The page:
Enterprise risk management refers to the process and systems in place to identify the risks and provide solutions to manage risks and reduce their adverse outcomes.
Enterprise risks do not come into play when something goes wrong. They always exist throughout the business cycle. Thus, it’s critical for banks or financial institutions to know the types of enterprise risks they are exposed to and include them in their enterprise risk management (ERM) process.
1. Financial Risks
Banks and financial institutions may experience financial risks and consequences that may occur due to the inflow and outflow of money in the business or the effect of market forces on the financial assets or liabilities that can lead to sudden financial losses.
Financial risks include credit risk, market risk, liquidity risk, cash flow, interest rate risks, and asset value that provide a holistic view of the financial and debt status of the bank or institution. Credit risk is one of the major risks for banks that occurs when the borrower fails to meet the payment obligations or defaults on the principal or interest payments of a loan or mortgage.
While banks are not protected from financial risks due to their nature of business, they can lower their risk exposure by providing loans to parties or borrowers with good credit scores, history, transactions, or backup loans with collateral.
2. Operational Risks
Operational risks result from failed or inadequate internal processes, people, systems, or external events. These risks can impact the day-to-day or short-term business activities and may occur due to both internal and external factors which includes,
- Non-compliance with the banking rules, laws, and regulatory requirements or internal guidelines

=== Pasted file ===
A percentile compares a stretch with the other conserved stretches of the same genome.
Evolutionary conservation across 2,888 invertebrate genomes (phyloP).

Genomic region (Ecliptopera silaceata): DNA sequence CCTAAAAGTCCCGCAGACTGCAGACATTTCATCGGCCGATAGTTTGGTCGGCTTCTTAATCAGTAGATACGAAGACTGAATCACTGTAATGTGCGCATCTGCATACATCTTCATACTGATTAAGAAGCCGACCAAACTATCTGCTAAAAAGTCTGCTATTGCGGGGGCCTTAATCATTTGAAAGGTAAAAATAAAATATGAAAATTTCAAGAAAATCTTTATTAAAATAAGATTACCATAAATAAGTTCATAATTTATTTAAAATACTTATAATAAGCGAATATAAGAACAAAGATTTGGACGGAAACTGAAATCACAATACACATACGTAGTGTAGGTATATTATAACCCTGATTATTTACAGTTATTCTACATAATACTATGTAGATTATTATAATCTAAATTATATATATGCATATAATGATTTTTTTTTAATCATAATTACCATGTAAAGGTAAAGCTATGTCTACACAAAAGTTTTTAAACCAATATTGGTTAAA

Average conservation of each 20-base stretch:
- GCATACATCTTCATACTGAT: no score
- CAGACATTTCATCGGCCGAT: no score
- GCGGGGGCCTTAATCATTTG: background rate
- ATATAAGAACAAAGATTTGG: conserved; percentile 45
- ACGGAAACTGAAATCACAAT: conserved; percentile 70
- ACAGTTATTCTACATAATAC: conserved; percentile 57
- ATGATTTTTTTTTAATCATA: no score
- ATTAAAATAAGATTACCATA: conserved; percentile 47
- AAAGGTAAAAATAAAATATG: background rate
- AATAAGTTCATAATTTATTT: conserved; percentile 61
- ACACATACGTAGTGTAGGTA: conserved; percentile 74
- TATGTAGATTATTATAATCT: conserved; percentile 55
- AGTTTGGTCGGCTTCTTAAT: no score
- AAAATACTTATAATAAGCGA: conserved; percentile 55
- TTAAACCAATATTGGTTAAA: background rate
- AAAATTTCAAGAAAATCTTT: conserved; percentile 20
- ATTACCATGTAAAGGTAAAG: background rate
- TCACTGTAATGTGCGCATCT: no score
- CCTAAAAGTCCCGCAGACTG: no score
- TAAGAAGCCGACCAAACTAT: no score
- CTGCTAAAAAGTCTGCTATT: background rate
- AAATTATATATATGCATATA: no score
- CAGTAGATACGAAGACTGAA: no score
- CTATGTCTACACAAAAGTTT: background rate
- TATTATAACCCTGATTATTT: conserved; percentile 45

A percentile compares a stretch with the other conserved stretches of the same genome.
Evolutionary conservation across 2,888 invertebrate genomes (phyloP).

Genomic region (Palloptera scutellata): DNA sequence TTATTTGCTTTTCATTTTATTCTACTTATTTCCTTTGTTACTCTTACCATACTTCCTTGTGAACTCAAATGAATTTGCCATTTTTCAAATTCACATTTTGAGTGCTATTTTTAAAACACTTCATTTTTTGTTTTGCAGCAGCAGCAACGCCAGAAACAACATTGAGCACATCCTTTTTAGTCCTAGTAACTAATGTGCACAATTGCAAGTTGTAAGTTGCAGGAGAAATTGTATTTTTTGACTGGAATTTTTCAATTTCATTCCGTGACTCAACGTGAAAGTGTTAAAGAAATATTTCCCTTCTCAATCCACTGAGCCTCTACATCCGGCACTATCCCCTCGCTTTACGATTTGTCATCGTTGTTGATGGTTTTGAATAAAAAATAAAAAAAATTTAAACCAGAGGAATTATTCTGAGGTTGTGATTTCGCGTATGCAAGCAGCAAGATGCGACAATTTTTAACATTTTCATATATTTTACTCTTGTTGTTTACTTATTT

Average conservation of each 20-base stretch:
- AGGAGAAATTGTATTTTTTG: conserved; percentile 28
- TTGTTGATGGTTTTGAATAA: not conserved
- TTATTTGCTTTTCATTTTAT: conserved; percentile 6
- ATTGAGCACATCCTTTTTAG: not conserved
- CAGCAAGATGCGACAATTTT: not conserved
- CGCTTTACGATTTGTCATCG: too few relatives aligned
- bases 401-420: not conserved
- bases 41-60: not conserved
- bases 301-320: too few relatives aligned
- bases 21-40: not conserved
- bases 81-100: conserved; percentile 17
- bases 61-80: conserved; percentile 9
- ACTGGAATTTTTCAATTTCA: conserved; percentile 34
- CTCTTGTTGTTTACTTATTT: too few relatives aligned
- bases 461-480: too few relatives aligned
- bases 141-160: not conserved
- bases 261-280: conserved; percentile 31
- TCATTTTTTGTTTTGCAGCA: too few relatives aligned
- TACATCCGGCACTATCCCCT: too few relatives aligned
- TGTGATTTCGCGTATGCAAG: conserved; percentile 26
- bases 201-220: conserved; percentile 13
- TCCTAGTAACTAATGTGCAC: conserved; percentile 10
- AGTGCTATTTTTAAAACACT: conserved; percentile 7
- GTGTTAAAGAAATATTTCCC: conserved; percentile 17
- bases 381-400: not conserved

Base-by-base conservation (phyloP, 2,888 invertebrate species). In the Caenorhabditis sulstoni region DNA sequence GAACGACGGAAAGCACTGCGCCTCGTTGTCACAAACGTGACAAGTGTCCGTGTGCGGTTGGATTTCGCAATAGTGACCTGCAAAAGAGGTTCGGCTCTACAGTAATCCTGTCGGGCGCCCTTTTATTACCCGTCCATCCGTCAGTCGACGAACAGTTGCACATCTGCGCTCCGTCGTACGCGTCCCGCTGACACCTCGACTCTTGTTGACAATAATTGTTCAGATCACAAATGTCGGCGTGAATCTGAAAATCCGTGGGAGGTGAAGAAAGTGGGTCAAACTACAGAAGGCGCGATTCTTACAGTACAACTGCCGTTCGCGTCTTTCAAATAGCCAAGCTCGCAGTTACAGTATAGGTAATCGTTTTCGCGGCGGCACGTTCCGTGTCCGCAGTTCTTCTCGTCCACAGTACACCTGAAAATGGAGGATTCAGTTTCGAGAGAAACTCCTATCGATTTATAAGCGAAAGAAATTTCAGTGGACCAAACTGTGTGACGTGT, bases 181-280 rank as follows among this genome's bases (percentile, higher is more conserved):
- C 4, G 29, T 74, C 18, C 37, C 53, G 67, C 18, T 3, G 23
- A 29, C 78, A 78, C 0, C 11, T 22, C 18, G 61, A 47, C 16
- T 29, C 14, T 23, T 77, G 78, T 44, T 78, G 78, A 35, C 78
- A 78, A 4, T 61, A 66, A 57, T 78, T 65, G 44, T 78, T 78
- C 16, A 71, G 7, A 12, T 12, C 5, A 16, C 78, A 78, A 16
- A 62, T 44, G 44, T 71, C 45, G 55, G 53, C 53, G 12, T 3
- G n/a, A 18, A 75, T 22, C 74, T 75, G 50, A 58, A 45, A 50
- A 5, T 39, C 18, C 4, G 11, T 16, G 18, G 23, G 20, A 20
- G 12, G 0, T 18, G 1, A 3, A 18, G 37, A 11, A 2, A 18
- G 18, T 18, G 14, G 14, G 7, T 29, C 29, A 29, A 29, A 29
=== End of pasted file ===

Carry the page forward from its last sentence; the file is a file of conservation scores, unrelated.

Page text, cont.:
- Staff or employee fraud
- Inadequate documentation or incorrect documentation procedures
- Infrastructure or technological failure
- Product or service launch without adequate operational support
- Adverse legal judgments or government policies
- Outsources or third-party activities
- Fire, theft, or natural disaster
- Financial crimes, such as Money laundering, fraud, etc.
3. Compliance Risks
These risks refer to violations of compliance or legal requirements due to financial institutions’ inability to meet the rules, regulations, procedures, standards, and financial crime compliances, such as anti-money laundering, countering financing for terrorism (AML/CFT), Dodd-Frank, BSA, USA Patriot Act, OFAC sanctions, etc.
The risk can expose the financial institutions to violation of contracts, fines by regulators, reduced market value, limited business opportunities, and loss of reputation.
Compliance risk exposes the financial institution to violation of contracts, paying fines, making damage payments, etc. These risks can also result in a weakened brand, lower credibility, and franchise value, limit business prospects, and possibility for expansion.